A couple of hours won’t make a huge difference. But there’s a clear dose-response [8], [9]. The more sleep you get the better. Though different biological systems are affected in different ways [10].

Context: A single night of poor sleep. Normal rest patterns during the rest of the week. 

  • Wakefulness and perception of fatigue: A sleep cycle lasts 1:30 hr. When you wake up at the end of a cycle you feel refreshed (e.g. 1:30 or 3:00 hrs). If an alarm interrupts deep sleep you may feel groggy (e.g. 0:45 or 2:00 hrs ). This sensation won’t last the whole day. Yet, it can influence early training.
  • Cognitive performance: Alertness, attention, and concentration decrease with sleep time. Though the cognitive demands of a normal workout are not great. But you may get easily distracted in the gym. Getting less sleep might lead to longer workouts.
  • Motivation and training desire: Minor changes in sleep time rarely affect short-term motivation. Long-term commitment takes a hit first. You may still be motivated to train today. But get complacent with exercise form. Not caring about the injury risk. Or the potential consequences for future workouts.
  • Physical performance: Almost no difference between 4 and 6 hrs. There are exceptions though. Let’s say you had a brutal workout the day before. A bit of extra sleep can have a notable effect on next day’s performance.

Which Is Worse: No Sleep Before or After a Workout?

“After”. You reap most of the benefits of a workout during sleep. Pulling an all-nighter after an amazing workout can render the session pointless. Poor sleep reduces the rate of protein synthesis [10]. You grow less muscle.

What if you train sleep-deprived? You may have a subpar session. Provide less muscle stimulus. But at least all that stimulus can be translated into gains. Assuming you catch up on sleep after that.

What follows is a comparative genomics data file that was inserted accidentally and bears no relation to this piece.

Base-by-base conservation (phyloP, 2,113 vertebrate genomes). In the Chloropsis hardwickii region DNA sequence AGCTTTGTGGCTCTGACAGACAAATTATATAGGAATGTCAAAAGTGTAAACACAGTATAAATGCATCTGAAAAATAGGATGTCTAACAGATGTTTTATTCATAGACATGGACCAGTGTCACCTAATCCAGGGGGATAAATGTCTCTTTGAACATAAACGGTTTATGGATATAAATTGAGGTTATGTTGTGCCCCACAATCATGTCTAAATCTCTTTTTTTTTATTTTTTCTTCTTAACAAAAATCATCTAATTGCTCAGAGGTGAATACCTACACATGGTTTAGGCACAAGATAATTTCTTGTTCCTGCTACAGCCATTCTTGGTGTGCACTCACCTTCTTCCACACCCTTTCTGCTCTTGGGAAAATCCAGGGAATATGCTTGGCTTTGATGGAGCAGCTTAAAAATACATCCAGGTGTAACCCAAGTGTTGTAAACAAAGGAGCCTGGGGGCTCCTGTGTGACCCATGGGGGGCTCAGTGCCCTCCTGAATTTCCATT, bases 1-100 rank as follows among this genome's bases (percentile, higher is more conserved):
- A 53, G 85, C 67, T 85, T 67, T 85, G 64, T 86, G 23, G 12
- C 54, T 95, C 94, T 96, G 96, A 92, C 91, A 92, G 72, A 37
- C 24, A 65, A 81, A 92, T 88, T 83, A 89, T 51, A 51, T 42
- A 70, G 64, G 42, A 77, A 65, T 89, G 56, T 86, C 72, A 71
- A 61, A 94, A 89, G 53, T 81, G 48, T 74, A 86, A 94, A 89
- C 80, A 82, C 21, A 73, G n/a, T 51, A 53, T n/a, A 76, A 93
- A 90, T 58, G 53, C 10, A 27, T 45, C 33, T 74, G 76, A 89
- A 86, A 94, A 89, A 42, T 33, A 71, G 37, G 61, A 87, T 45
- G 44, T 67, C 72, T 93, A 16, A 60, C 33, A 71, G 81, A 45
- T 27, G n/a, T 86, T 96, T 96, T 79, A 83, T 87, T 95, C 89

Common Sleep Issues

Sometimes you can’t sleep for no apparent reason. If it rarely happens, it’s probably nothing to worry about.

Often you can track the issue to a specific cause:

  • Physical stress (overwhelming exhaustion) – Pushing your body to its limits can affect sleep. Especially if it happens close to bedtime. Or if you experienced multiple days of fatigue accumulation.
  • Mental stress (worry, anxiety, etc.) – Anything that puts your mind in a hyper-aware state can keep you awake. You’re likely in a flight or fight mode. Your brain is staying alert and awake as it anticipates danger.
  • Environmental distractions (lights, noise, temperature) – This point is pretty self-explanatory. A number of factors can affect your sleep time. Usually, you’re well aware of the exact issue.

How to Have a Great Workout Despite Feeling Terrible

Assuming you don’t have a serious chronic sleep issue, here’s what you can do:

Take a nap – Your first option is a 20-30 min power nap. Enough to improve how you feel. Not enough to enter deep sleep. You can also go for 1:30 hr. Anything in between 30 to 90 mins means you’ll wake up in the middle of deep sleep. You’ll feel groggy initially. Though once the sensation wears off energy may improve later during the day [11].

Get some caffeine – Caffeine doesn’t directly improve performance. But it affects your mood. Given the effects of short-term sleep deprivation, a cup of coffee is a great solution. Up the dose if you normally drink coffee before training.

Skip the session – You can move your workout to a different day. Or do a different session. Something easier. Not a bad idea if you have a hard workout planned. An occasional re-ordering of sessions won’t have a big impact on long term progress.

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Until next time!

~Niki, Fitness Mastery Coach